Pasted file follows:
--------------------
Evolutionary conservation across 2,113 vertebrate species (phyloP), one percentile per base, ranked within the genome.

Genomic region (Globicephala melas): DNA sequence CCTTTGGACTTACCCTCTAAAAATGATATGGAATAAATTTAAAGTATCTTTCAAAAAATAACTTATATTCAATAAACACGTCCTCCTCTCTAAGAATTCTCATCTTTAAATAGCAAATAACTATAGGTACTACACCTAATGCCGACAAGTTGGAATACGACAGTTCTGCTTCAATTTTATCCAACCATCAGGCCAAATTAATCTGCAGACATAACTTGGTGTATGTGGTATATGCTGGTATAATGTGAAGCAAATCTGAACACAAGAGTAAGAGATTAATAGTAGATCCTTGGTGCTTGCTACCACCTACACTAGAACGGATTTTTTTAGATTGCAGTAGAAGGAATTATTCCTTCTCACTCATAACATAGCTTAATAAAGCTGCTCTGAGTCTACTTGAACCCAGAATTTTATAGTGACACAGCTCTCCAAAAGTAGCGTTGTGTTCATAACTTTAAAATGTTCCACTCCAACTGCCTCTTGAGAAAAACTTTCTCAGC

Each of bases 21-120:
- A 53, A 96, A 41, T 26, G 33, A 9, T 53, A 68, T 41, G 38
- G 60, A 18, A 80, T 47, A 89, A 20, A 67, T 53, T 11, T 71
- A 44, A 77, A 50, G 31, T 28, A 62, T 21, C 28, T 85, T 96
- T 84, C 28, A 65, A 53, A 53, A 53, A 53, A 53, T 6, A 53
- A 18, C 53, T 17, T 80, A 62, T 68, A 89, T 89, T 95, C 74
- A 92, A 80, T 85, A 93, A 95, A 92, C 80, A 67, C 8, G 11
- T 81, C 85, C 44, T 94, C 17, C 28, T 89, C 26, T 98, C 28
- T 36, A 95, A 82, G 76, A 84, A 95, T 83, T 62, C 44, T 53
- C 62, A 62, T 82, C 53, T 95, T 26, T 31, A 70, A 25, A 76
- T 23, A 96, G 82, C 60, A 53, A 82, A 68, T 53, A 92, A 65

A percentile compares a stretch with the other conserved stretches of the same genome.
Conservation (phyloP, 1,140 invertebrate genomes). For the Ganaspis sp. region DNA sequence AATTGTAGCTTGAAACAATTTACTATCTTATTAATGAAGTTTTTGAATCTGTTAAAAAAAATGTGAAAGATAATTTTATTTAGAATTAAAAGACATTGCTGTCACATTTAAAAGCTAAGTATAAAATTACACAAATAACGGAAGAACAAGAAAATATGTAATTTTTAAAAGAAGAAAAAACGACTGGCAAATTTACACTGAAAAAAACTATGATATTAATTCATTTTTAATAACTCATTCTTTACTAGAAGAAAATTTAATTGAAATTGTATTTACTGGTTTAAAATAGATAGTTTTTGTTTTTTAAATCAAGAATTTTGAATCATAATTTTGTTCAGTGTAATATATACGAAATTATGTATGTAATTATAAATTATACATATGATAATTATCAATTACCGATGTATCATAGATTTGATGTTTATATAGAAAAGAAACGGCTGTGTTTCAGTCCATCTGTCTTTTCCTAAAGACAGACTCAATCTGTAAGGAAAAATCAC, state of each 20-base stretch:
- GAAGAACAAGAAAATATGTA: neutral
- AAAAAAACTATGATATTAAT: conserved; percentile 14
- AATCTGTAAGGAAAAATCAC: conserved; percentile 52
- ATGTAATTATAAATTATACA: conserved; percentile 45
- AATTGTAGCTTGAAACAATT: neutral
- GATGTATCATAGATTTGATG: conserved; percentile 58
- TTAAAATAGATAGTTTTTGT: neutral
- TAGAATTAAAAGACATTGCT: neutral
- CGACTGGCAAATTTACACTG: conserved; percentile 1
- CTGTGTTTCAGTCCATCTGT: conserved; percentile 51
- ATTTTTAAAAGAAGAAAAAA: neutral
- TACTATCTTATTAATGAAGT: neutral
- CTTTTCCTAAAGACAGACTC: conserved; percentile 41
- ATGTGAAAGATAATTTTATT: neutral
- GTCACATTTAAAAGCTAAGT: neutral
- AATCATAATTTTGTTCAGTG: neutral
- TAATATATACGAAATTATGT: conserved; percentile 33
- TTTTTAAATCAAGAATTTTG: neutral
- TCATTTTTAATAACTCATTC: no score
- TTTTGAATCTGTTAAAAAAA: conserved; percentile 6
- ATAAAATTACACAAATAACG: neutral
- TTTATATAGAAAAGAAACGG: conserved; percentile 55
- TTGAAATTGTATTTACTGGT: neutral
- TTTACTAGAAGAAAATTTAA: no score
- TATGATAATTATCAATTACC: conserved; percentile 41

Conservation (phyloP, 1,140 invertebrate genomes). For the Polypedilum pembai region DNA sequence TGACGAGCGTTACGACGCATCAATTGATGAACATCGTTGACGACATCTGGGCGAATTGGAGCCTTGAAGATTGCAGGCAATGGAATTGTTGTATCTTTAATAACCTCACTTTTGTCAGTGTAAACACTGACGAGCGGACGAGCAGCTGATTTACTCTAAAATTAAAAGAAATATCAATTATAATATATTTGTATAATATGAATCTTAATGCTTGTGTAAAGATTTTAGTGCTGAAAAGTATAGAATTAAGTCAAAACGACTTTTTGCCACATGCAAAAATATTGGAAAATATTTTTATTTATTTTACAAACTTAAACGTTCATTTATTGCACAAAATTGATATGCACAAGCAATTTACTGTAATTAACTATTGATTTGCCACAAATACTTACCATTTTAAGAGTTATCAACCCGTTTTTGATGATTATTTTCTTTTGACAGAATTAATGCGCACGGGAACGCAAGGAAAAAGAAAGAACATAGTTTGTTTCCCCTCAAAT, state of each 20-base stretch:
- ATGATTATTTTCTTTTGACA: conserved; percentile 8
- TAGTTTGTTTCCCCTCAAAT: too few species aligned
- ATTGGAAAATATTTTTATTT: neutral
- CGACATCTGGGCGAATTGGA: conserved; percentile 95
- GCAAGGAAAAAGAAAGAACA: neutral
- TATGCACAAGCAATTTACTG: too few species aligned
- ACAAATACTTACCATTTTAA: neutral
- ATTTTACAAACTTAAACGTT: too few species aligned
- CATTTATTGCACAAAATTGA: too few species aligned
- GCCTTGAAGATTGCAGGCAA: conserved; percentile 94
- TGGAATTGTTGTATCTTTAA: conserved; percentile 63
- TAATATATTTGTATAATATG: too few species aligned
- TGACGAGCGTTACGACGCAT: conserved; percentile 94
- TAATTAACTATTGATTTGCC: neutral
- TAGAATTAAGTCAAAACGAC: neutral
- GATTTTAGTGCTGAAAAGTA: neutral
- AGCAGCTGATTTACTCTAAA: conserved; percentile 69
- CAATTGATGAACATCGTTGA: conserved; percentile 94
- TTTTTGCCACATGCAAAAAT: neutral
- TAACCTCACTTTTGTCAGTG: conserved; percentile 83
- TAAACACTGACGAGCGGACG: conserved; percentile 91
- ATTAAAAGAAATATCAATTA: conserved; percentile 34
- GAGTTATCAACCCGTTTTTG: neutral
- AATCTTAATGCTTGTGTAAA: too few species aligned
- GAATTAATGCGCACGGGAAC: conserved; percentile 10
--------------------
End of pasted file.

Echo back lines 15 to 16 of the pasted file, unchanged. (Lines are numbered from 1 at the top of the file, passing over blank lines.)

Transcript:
Conservation (phyloP, 1,140 invertebrate genomes). For the Ganaspis sp. region DNA sequence AATTGTAGCTTGAAACAATTTACTATCTTATTAATGAAGTTTTTGAATCTGTTAAAAAAAATGTGAAAGATAATTTTATTTAGAATTAAAAGACATTGCTGTCACATTTAAAAGCTAAGTATAAAATTACACAAATAACGGAAGAACAAGAAAATATGTAATTTTTAAAAGAAGAAAAAACGACTGGCAAATTTACACTGAAAAAAACTATGATATTAATTCATTTTTAATAACTCATTCTTTACTAGAAGAAAATTTAATTGAAATTGTATTTACTGGTTTAAAATAGATAGTTTTTGTTTTTTAAATCAAGAATTTTGAATCATAATTTTGTTCAGTGTAATATATACGAAATTATGTATGTAATTATAAATTATACATATGATAATTATCAATTACCGATGTATCATAGATTTGATGTTTATATAGAAAAGAAACGGCTGTGTTTCAGTCCATCTGTCTTTTCCTAAAGACAGACTCAATCTGTAAGGAAAAATCAC, state of each 20-base stretch:
- GAAGAACAAGAAAATATGTA: neutral